Since pandemic, Salem sees big uptick in asks for help with utility bills

A filter pond at the city of Salem’s water treatment facility (Amanda Loman/Salem Reporter)

More Salem homeowners are seeking help from city programs to aid those who have trouble paying utility bills.

The city in 2021 provided help to 1,701 customers totalling about $230,000 under its emergency utility assistance program, according to data provided to Salem Reporter. That’s up from 491 households who got help in 2020, at a cost of about $71,000, and just 296 households in 2019 who received about $27,000 total.

The program pays up to $500 per customer or account per calendar year for people who need help covering utility bills and meet income and other requirements.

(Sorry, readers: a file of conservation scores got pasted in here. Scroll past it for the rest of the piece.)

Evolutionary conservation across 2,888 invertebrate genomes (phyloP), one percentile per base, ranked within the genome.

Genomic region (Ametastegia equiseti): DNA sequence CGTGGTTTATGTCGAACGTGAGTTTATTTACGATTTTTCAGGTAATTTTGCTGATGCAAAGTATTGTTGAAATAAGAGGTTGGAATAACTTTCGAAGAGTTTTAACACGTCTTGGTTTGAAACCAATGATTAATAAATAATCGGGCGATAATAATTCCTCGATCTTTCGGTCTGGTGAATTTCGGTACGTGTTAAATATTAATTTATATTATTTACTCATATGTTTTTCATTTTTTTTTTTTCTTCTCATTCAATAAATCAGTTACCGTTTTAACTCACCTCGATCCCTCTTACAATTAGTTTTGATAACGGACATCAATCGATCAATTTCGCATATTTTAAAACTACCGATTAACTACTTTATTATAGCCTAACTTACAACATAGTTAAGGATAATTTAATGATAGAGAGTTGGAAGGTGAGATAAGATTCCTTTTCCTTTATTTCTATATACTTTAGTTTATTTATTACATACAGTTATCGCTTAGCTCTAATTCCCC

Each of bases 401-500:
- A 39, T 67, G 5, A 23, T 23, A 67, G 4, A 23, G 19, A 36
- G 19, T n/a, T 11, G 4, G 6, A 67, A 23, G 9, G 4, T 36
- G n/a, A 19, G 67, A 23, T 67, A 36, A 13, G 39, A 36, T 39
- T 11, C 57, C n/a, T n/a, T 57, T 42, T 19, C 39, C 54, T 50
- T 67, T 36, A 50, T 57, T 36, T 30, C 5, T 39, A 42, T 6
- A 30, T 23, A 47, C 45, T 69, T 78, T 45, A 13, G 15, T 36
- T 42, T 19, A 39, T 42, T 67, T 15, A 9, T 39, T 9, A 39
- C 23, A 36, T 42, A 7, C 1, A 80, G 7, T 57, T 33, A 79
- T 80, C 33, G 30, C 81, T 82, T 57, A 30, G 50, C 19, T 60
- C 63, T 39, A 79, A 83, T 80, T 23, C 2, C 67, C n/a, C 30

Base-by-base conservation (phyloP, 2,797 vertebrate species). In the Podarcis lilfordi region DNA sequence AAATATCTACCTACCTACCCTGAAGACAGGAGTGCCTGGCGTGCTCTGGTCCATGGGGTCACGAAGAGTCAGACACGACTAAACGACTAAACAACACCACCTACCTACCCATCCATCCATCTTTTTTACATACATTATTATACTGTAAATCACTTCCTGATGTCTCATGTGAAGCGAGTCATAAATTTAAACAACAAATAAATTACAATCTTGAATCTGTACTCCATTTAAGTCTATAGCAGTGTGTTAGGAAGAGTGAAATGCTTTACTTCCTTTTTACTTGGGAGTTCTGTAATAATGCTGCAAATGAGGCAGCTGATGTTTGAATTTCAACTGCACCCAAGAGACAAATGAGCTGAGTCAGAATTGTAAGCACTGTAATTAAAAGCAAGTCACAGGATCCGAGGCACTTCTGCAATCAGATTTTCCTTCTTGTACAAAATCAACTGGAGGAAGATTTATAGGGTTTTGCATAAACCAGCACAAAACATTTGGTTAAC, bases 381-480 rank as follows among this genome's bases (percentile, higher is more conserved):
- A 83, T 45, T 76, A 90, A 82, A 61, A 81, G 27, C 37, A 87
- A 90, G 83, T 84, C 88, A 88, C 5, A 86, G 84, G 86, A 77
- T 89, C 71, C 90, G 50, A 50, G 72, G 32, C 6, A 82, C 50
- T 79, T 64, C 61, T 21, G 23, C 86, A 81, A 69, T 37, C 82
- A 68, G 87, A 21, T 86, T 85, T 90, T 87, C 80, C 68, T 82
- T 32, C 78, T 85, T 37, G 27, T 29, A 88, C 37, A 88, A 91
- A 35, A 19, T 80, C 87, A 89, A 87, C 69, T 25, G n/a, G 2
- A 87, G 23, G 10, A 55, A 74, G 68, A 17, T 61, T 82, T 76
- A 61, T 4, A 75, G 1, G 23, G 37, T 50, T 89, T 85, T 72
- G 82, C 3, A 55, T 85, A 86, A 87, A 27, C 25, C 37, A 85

City councilors raised the amount a household could get from $150 in April 2020 in response to the growing need during the pandemic, said Trevor Smith, the city’s public works department spokesman.

Demand has stayed strong into 2022, with 808 customers getting $116,000 in total help with bills so far this year, according to the city’s data.

Smith said the city has done more outreach about the programs in recent years and removed some barriers to people qualifying which may have helped increase the numbers.

Salem is also participating in a new federal program to help single-family households pay water, sewer and stormwater bills, administered by the Mid-Willamette Valley Community Action Agency.

Community Action clients who are also Salem utility customers can get one-time help of up to $1,000 to pay current or overdue utility bills, or up to $2,000 if services have been disconnected.

That program began in late March and, through the end of May, had served 207 customers with about $47,000 in help.

More information about assistance programs and how to apply is available on the city website.

-Rachel Alexander